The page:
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In reply to: REX C100 wiring

starter
12/12/2019 at 16:58
0

Having tried another SSR, I am having the same issue. the indicator LED for both SSR’s is on, so it looks like it’s getting power and a signal to turn on?

In reply to: REX C100 wiring

starter
12/12/2019 at 15:35
0

They are 200W bandheaters, so 600W together? Using a cheap SSR (states 40A) and I had wondered whether I was drawing too much current but the current draw of all three bandheaters together at 230V would only be 2.6A I think? I have a very basic understanding of electronics so forgive me if my calcs are way off!

Will try and swap the connections to see if its the SSR or PID maybe – great tip.

Thanks again folks! Hope I can get this up and running.

In reply to: REX C100 wiring

starter
12/12/2019 at 11:16
0

Thanks for the replies – to clarify, I have two REX c100’s (or two PID’s), each with a thermocouple and four heating elements total. the front heating element is connected to to 1 PID and the other 3 heating elements are connected to the other PID.

I had extra thermocouples and had wondered whether the PID could take a combined reading of all three heating elements but I will keep it simple and just connect 1. Therefore I have the following:

– PID connected to 1 heating element & 1 thermocouple
– PID connected to 3 heating elements & 1 thermocouple

The first works but the PID connected to three heating elements does not. Both wired exactly the same with the heating elements wired in parallel. Have uploaded an image of the PIDs – you can see the lower one is climbing (connected to one heating element) whilst the second can read temperature but does not heat the element.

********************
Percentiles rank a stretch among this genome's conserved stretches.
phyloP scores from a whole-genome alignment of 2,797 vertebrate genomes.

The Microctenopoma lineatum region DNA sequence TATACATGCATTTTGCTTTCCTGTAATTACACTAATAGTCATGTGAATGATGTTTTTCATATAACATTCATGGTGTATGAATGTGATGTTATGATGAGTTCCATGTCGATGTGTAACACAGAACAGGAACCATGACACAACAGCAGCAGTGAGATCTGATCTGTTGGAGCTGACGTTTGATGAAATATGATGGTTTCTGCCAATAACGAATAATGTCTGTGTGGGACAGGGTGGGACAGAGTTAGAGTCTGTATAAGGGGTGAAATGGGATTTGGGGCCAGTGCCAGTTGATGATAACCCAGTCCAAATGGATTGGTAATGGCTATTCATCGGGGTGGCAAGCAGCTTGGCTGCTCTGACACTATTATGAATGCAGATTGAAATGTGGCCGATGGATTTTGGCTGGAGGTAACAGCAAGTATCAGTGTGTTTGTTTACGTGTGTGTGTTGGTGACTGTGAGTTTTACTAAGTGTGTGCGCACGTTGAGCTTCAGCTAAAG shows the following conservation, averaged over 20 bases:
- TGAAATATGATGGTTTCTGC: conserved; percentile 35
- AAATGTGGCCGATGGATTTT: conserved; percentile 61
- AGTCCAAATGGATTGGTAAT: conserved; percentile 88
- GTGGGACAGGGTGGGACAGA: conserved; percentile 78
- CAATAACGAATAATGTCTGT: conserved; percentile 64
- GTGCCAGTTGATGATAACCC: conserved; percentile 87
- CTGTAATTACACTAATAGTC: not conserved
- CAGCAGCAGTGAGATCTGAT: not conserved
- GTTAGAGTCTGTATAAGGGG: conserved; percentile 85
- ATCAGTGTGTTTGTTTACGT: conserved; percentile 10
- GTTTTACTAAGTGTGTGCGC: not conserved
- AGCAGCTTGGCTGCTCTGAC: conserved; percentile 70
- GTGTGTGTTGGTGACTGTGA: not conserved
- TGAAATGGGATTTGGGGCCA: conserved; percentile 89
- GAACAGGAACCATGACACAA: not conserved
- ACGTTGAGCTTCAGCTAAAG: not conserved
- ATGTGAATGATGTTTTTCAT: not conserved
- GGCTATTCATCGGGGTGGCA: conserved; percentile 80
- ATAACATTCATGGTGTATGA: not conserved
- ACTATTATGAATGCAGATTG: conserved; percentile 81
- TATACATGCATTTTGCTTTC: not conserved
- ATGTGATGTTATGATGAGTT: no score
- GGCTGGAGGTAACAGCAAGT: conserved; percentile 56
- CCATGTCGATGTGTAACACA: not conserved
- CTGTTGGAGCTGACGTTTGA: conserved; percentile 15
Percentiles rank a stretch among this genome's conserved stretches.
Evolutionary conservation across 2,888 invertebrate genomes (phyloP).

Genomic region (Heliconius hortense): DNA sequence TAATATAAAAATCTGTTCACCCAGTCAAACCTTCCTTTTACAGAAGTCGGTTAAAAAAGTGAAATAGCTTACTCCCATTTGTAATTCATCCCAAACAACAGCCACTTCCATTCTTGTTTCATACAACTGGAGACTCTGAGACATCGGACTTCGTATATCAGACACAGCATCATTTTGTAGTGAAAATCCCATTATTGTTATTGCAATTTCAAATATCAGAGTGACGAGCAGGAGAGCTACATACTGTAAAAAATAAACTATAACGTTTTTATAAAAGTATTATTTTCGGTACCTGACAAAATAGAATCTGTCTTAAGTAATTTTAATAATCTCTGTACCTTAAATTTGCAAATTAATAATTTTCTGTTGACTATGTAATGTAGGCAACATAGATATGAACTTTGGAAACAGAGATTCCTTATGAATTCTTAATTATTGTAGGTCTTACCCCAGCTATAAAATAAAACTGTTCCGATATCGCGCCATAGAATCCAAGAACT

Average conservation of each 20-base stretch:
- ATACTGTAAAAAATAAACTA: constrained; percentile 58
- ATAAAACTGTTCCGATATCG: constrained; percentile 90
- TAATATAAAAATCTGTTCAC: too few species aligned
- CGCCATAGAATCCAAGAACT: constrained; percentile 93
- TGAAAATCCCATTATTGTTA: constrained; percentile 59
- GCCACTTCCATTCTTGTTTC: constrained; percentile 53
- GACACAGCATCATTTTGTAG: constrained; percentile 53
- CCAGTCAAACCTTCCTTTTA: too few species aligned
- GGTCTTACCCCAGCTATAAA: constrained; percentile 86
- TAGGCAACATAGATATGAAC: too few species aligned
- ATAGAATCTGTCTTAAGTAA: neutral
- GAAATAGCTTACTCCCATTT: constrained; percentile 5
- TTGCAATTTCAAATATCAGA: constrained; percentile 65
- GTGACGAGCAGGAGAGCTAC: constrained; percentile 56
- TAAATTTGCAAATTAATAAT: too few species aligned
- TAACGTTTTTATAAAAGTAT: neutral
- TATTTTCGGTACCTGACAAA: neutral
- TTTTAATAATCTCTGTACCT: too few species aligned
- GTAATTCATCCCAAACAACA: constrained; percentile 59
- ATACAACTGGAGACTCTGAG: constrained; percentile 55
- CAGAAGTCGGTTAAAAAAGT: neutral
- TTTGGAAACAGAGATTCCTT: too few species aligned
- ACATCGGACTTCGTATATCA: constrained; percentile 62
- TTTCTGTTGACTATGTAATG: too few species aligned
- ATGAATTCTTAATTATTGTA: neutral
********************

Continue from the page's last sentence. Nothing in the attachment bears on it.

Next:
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In reply to: Making a buoy mould

starter
24/07/2019 at 17:29
0

You can get rotomould laser cut kits which are often used for thermosetting plastics. If you have a metal mould (assuming you can heat it correctly) you might be able to retrofit the mould to a kit like this:

https://www.instructables.com/id/Rotomoldeadora/

starter
24/07/2019 at 12:43
1

solved: Just used two nuts on the end of each bolt to create an old school lock nut. Used that to then slacken the other nut, allowing me to adjust the bearing position 🙂 Hopefully that might help anyone else stuck in the future

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starter
24/07/2019 at 11:57
0

I thought this was the standard version? It’s the standard files – and trying to follow Dave’s video for the assembly, but he appears to somehow tighten the bearing with everything else assembled and there just doesn’t seem to be the access to hold onto the bolt head to do that. Only option I can see is as you say. I have been assembling, finding where it clashes and marking the outside frame to where I think the bearing should be moved to, to get clean movement.

What version have you assembled out of interest?

Thanks for the help!

starter
24/07/2019 at 10:45
0

Thanks for linking to this thread – some interesting suggestions in here but I can’t see anything about how everyone is tightening the bearing?

Are people welding the bolt to the plate so you can simply tighten a nut without having to hold the bolt? I can’t see how if leaving the bearings until the end, you can get access to the bolt heads to tighten the nuts?

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